During services in which we celebrate the Lord’s Supper, following the distribution and the post-communion prayer, the pastor and congregation speak the Salutation and Benedicamus responsively. “The Lord be with you.” “And with thy spirit.” The pastor reminds the people gathered in the Name of the Lord that He is with them. He has been with them in the reading and proclamation of His Word. He has been with them in His Holy Supper.
It is fitting that the last thing the congregation speaks is “Thanks be to God” in response to the pastor’s encouragement, “Bless we the Lord.” The pastor’s words echo the end of each of the five sections of the book of Psalms (see the last verses of Psalm 41, 72, 89, 106, and 150). The congregation then echoes the words of Paul (1 Corinthians 15:57), “ But thanks be to God! He gives us the victory through our Lord Jesus Christ.” After all that He has done for us, we close the service by giving thanks where thanks are due.
At the end of each regular service, the pastor closes with the words of the benediction. These words are from the end of Numbers 6, which reads, “The LORD said to Moses, “Tell Aaron and his sons, ‘This is how you are to bless the Israelites. Say to them: “‘”The LORD bless you and keep you; the LORD make his face shine upon you and be gracious to you; the LORD turn his face toward you and give you peace.”‘ “So they will put my name on the Israelites, and I will bless them.””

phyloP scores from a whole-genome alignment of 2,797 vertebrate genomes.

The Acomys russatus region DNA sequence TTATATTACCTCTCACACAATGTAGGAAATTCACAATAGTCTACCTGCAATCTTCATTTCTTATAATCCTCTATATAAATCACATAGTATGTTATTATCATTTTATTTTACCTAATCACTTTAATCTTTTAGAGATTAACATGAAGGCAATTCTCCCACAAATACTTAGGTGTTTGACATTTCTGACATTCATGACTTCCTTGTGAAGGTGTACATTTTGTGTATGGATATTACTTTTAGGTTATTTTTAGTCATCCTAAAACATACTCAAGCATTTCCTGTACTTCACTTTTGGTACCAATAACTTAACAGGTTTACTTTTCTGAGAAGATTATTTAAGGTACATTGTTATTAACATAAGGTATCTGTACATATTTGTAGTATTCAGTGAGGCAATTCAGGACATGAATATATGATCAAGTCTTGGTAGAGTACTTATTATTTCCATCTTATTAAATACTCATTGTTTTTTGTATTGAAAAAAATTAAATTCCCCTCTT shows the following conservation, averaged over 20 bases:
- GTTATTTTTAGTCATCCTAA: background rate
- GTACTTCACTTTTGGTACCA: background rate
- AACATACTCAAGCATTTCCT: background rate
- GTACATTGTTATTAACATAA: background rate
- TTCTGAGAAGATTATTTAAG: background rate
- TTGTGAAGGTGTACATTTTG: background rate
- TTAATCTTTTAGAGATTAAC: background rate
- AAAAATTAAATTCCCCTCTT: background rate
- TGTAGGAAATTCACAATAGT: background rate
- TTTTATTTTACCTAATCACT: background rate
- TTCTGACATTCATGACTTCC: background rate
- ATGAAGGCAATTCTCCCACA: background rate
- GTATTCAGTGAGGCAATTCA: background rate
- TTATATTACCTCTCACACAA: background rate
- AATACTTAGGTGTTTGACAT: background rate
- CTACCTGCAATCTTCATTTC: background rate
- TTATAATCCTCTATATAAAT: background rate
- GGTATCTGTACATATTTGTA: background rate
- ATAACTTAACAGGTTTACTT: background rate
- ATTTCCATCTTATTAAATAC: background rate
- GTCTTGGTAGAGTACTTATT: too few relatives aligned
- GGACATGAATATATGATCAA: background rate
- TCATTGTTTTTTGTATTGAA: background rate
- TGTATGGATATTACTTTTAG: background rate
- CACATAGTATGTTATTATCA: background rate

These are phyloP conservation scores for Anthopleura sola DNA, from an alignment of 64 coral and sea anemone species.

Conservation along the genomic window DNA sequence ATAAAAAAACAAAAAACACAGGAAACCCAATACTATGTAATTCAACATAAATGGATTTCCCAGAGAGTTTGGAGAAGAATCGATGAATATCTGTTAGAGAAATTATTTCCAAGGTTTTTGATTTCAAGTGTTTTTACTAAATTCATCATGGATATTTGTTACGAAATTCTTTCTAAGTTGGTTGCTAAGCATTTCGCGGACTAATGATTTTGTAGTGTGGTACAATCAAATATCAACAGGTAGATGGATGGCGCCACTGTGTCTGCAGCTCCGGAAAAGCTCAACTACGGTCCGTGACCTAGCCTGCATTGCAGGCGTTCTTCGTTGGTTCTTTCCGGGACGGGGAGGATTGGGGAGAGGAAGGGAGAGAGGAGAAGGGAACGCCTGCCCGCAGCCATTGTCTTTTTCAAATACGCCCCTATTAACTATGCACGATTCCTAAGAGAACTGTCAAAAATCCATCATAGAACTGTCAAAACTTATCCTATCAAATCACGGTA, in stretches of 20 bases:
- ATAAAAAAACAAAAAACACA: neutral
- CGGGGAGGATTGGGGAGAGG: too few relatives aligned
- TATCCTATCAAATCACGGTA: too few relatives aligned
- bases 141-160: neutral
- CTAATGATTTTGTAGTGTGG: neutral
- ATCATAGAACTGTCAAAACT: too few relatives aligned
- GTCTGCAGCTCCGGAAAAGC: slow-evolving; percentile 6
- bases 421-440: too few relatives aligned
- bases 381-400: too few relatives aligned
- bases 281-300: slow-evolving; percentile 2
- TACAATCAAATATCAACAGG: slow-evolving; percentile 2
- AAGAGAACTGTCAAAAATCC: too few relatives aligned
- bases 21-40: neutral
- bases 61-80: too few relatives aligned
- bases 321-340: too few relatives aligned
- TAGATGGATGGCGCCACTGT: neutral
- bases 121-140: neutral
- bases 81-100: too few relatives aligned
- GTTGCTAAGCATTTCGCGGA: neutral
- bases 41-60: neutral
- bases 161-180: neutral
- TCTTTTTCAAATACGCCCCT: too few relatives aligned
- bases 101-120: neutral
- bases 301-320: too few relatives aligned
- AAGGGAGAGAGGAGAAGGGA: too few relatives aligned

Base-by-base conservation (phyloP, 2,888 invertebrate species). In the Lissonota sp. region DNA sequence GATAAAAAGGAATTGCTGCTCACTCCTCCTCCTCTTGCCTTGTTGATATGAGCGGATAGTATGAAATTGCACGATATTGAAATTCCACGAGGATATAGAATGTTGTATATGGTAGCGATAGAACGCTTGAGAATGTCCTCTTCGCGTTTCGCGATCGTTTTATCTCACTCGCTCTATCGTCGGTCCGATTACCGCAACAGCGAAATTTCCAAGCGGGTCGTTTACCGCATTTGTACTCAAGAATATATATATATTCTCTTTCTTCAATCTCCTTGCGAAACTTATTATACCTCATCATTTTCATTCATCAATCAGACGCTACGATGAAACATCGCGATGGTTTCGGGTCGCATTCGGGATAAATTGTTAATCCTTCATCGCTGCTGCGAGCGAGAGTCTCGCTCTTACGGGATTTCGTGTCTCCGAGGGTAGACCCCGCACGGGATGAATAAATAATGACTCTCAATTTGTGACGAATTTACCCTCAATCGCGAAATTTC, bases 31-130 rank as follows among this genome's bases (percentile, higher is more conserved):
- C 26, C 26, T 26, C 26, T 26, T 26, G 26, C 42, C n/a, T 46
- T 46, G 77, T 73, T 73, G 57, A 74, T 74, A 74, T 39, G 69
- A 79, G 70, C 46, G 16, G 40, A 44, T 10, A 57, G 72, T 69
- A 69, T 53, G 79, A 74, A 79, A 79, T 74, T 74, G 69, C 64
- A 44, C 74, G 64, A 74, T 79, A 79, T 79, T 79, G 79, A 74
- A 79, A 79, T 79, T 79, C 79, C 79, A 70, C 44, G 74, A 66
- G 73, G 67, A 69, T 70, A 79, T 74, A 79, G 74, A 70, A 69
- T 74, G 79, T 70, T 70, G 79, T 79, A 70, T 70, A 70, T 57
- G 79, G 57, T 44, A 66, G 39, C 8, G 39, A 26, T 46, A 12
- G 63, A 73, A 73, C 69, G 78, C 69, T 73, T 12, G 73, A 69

God gave these words to Moses to give to Aaron and his sons, the priests of Israel. He promised to bless the Israelites, His chosen nation, as His name was put on them. So He puts His name on us. We are called Christian. We bear the name of Christ from the time of our Baptism. As we bear His name, He continues to bless us. These words given to Aaron still accomplish the same today. They speak His blessing upon those who are gathered to hear it.
Further, these words echo Jesus’ last words to the disciples before He ascended into heaven. Luke records (24:50-51), “When he had led them out to the vicinity of Bethany, he lifted up his hands and blessed them. While he was blessing them, he left them and was taken up into heaven.”
While there are occasionally other words used as benediction, often taken from Paul’s epistles, the Aaronic benediction which is normally spoken has the distinction of being the only benediction commanded by God. It is used the most frequently because it alone comes directly from the mouth of God. And what God has said, God will do. Indeed, He alone gives us peace. Since we have gathered to receive God’s gracious gifts, it is fitting, then, that we close the service with the word “peace.”